Train blasts too loud?
Pasco fields complaints about noise

Prompted by complaints about the blasts from trains rumbling through Pasco, the city is looking at what it would take to create a “railroad quiet zone.”

The city council reviewed the state and federal requirements for quiet zones during a July workshop but has taken no further steps since then.

Steve Worley, public works director, acknowledged it would be a tall and costly order for the city to install the crossing arms and other equipment needed to justify a quiet zone.

A 2005 federal rule requires train operators to blast their horns in urban areas and at spots where streets cross tracks at grade, meaning they don’t go over – or under – the tracks.

The horn blasts can be reduced if certain safety measures are in place, including crossing arms, signals and other mechanisms to keep people and vehicles out of the path of oncoming trains.

“There are quite a bit of requirements related to eliminating train horns,” Worley said.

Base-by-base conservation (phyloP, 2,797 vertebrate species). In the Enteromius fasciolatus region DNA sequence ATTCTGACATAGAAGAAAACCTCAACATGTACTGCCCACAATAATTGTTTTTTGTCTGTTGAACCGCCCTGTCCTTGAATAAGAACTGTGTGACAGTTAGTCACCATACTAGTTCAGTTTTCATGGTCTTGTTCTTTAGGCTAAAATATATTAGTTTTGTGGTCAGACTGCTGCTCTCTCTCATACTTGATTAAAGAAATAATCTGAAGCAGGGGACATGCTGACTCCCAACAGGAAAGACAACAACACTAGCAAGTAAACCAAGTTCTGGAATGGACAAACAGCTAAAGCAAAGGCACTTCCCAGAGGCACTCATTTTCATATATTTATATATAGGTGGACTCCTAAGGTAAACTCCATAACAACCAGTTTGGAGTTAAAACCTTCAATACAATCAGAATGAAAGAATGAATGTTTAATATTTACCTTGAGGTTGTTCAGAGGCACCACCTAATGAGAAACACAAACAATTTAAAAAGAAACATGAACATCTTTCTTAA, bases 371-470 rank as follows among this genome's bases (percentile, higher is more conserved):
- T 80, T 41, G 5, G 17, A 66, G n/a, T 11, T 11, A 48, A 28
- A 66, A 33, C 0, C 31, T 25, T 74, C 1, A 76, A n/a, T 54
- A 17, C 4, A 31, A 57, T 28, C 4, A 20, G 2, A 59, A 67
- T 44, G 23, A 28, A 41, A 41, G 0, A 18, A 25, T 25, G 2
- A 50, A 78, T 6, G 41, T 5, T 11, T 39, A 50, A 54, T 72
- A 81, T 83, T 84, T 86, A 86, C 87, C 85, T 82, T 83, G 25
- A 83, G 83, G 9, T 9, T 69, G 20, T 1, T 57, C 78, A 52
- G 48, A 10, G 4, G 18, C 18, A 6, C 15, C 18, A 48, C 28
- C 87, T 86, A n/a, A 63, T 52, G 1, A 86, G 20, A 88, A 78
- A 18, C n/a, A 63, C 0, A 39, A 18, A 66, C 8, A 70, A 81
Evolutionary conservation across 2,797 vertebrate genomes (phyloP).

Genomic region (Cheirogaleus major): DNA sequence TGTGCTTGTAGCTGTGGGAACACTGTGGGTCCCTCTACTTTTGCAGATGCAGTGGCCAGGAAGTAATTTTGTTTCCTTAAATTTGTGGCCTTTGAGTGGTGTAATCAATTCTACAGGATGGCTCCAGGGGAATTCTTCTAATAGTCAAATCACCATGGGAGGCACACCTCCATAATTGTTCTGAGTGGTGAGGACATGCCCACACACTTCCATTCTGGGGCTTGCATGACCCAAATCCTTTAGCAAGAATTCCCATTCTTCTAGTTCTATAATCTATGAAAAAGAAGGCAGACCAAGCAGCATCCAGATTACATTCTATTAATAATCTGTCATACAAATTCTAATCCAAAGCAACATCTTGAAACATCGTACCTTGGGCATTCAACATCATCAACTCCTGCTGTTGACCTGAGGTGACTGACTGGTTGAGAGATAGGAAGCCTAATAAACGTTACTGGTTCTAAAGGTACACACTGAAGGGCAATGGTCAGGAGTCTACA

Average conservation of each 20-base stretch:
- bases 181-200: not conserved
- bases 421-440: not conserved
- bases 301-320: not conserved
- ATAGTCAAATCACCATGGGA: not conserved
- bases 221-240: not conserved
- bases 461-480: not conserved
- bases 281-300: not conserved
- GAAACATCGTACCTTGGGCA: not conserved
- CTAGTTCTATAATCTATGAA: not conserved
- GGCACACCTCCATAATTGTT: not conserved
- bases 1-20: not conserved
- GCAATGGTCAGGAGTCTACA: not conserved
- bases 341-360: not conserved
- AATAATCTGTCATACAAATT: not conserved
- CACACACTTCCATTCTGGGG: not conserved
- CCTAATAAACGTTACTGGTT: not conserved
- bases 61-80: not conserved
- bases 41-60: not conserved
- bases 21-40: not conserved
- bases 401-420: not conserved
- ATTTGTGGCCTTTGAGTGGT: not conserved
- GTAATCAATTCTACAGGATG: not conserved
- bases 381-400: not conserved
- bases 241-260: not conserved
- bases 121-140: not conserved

The city hasn’t evaluated how many crossings it has or if there is enough distance between them to meet the legal requirements for a quiet zone. The July session offered an overview of what is required but no estimate of the cost.

According to a recent presentation by a safety specialist from Federal Railroad Commission, costs can vary from $30,000 per crossing to more than

$1 million, depending on the number of crossings and the improvements required.

Trains are an everyday fact of life in Pasco. Major rail lines traverse the community, ferrying people (Amtrak) and freight (BNSF and UP).

The BNSF Rail Yard in Pasco is another complication. Trains must blow their horns as the enter and leave.

“Unfortunately, in Pasco, there are several tracks coming in and out of the yard that don’t provide the necessary space,” he said. “This is going to be fairly difficult to meet.”

To pursue a quiet zone, the city would have to identify all railroad crossings and identify what steps are needed. For instance, all public crossings must have lights, gates and indicators when power goes out. Private crossings must be well signed.

Railroad quiet zones are discussed frequently. The most recent federal inventory, from 2019, indicates there are a handful of quiet zones in Washington state: Connell, Mukilteo, Seattle, Spokane Valley, Stevenson, Washougal, Wenatchee and White Salmon.

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